WELLINGTON (Reuters) - New Zealand’s central bank is set to keep interest rates on hold this week and signal that no monetary tightening is on the cards in the near-term, with inflation subdued and escalating global trade friction clouding the outlook for an already slowing economy.
All 16 economists polled by Reuters expect the Reserve Bank of New Zealand (RBNZ) to hold rates at 1.75 percent at its rate review on Thursday.
Markets are on the lookout for any tweak governor Adrian Orr - who took on the job in March with a pledge to simplify the RBNZ’s communication - could make in the central bank’s policy statement.
“Orr may decide to simply tweak May’s statement or he may break with tradition and write a completely new statement,” analysts at Capital Economics said in a research note.
“We think the former seems most probable” with Orr likely to repeat that rates will stay at current levels for some time, while drawing attention to weaker-than-expected GDP, they said.
Major central banks have struggled with soft inflation even as their economies strengthen on robust global trade - now under threat from trade frictions triggered by U.S. President Donald Trump’s “America First” policies.
New Zealand is no exception with headline inflation having slowed to 1.1 percent in the first quarter, just off the bottom of the RBNZ’s medium target range of 1 to 3 percent.
Gross domestic product (GDP) growth slowed to 0.5 percent in the first three months of this year, undershooting the RBNZ’s forecast and suggesting the economy may be in for a soft patch due to a cooling housing market and business mood.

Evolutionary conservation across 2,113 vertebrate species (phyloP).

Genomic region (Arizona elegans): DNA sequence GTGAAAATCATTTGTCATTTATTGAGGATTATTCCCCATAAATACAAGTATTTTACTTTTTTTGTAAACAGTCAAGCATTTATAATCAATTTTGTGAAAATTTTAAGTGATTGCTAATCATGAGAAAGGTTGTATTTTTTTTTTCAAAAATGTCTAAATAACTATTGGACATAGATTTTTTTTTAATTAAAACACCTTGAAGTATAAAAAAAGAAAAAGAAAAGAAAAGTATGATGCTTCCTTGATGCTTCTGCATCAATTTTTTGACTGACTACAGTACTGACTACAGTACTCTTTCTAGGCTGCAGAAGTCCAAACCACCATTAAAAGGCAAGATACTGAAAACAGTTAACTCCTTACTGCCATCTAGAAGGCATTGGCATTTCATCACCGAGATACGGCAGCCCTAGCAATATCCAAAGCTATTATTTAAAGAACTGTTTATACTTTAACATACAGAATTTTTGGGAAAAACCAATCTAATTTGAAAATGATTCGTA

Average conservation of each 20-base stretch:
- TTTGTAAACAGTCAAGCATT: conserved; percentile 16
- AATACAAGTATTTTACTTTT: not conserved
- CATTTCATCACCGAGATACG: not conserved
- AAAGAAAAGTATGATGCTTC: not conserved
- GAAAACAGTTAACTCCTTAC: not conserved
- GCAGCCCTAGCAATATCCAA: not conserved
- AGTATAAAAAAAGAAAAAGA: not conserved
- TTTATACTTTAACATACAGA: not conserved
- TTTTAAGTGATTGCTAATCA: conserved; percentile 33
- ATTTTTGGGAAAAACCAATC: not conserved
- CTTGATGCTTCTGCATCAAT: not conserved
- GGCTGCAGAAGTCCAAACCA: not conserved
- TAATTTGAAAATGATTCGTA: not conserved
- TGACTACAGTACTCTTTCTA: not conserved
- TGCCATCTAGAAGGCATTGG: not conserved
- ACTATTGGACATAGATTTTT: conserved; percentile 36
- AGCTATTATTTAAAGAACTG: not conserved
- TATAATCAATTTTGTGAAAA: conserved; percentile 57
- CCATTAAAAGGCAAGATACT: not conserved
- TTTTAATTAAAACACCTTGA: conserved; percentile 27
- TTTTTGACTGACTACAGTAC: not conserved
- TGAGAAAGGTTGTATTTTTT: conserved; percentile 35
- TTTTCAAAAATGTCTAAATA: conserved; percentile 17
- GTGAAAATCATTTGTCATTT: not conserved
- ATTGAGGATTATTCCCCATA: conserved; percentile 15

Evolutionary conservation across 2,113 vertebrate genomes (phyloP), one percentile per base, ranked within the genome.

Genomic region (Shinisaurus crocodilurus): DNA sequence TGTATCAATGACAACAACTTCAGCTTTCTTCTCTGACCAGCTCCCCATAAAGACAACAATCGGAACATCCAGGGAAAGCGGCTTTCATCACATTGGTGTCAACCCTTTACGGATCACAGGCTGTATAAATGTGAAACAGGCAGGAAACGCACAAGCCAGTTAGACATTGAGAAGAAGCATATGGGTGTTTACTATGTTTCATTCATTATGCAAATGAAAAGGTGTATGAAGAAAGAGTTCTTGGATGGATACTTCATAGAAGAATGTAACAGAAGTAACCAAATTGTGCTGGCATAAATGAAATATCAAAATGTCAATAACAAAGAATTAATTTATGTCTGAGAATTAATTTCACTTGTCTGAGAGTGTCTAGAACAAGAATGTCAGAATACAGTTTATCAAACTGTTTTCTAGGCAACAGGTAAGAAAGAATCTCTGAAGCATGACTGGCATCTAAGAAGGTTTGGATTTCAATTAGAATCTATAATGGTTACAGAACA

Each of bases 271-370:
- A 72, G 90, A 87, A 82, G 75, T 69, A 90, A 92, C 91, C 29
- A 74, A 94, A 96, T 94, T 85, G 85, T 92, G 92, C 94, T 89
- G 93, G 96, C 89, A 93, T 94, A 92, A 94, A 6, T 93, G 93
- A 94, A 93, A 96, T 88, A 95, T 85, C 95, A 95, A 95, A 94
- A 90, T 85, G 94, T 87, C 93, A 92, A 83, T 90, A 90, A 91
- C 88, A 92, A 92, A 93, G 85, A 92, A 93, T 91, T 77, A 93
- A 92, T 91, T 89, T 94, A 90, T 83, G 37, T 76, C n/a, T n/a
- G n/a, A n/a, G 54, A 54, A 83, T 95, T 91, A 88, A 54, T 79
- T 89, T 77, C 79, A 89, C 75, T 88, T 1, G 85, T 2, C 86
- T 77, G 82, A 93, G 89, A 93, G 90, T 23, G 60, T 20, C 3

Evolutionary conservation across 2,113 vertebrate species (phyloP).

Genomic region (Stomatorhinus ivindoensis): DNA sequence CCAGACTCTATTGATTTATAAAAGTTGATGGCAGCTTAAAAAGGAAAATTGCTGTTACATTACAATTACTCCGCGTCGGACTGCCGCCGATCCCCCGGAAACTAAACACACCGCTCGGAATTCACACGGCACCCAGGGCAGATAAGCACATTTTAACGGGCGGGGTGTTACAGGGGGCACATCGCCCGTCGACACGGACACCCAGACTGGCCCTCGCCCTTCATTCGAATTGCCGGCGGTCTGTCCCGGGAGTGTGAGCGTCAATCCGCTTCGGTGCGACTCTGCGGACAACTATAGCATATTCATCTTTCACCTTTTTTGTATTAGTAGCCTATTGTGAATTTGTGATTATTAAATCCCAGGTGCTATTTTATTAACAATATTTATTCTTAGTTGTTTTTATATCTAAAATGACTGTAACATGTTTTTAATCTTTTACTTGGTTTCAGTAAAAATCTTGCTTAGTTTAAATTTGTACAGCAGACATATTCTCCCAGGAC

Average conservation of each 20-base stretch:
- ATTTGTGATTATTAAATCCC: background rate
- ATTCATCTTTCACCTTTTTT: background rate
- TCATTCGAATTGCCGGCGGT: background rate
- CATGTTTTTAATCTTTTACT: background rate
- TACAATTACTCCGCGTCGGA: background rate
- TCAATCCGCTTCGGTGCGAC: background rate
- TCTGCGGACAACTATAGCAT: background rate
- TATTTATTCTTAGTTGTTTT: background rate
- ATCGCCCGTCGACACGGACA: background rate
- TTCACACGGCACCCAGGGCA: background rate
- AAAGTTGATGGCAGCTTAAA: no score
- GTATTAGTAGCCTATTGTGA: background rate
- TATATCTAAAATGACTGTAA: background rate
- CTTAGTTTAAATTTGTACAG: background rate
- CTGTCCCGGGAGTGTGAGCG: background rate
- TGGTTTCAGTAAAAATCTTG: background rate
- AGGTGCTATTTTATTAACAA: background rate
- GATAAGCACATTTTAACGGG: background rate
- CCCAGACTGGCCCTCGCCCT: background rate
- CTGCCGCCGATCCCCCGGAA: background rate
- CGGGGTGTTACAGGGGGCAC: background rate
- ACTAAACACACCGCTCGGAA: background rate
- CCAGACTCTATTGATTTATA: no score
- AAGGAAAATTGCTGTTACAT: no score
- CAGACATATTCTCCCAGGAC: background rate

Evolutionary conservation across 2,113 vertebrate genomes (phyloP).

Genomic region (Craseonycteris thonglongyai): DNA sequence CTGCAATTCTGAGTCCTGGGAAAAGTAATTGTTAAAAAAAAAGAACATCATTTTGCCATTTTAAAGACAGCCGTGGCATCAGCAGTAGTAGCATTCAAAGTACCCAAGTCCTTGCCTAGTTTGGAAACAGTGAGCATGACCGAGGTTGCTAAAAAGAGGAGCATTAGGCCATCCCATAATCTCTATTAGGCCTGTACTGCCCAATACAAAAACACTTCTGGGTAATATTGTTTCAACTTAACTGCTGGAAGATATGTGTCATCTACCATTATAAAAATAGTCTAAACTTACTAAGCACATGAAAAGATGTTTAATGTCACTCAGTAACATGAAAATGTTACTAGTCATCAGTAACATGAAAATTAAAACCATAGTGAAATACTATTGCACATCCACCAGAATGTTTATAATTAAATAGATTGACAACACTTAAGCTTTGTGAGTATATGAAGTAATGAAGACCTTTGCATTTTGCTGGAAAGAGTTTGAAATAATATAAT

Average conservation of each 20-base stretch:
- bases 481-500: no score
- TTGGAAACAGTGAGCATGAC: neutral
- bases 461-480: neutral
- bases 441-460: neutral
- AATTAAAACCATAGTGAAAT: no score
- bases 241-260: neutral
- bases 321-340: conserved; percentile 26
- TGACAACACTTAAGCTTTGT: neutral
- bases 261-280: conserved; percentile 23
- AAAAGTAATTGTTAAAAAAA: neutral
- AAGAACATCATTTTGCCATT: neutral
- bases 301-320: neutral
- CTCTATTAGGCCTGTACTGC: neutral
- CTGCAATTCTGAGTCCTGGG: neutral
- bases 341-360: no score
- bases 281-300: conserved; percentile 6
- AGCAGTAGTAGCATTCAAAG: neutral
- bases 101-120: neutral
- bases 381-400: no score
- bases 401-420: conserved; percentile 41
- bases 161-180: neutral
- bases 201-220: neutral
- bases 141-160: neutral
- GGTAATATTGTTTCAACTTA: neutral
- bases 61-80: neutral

New Zealand’s acting Prime Minister Winston Peters told reporters on Monday he does not expect the central bank to raise rates “any time soon”.
“Downside risks have increased, and we expect it will be difficult to achieve above-trend rates of growth from here,” said Liz Kendall, senior economist at ANZ. “The RBNZ will remain cautious until inflation shows more consistent signs of life.”
Of the 14 economists who made projections beyond Thursday’s decision, all but one expect the RBNZ to keep rates steady through to the end of the first quarter in 2019. Eight project a rate hike by the end of the third quarter next year.
Fears of a global trade war also darken the outlook.
“A robust global growth backdrop is at greater risk of being undermined by increasing trade protectionism, though actions to date are unlikely to significantly impact the New Zealand economy,” economists at ASB said in a research note.
“While we expect the RBNZ to stick to its knitting and deliver a neutral statement with few substantive changes to May, the risks are slightly more skewed to the OCR remaining on hold for longer.”
Additional reporting by Charlotte Greenfield; Editing by Shri Navaratnam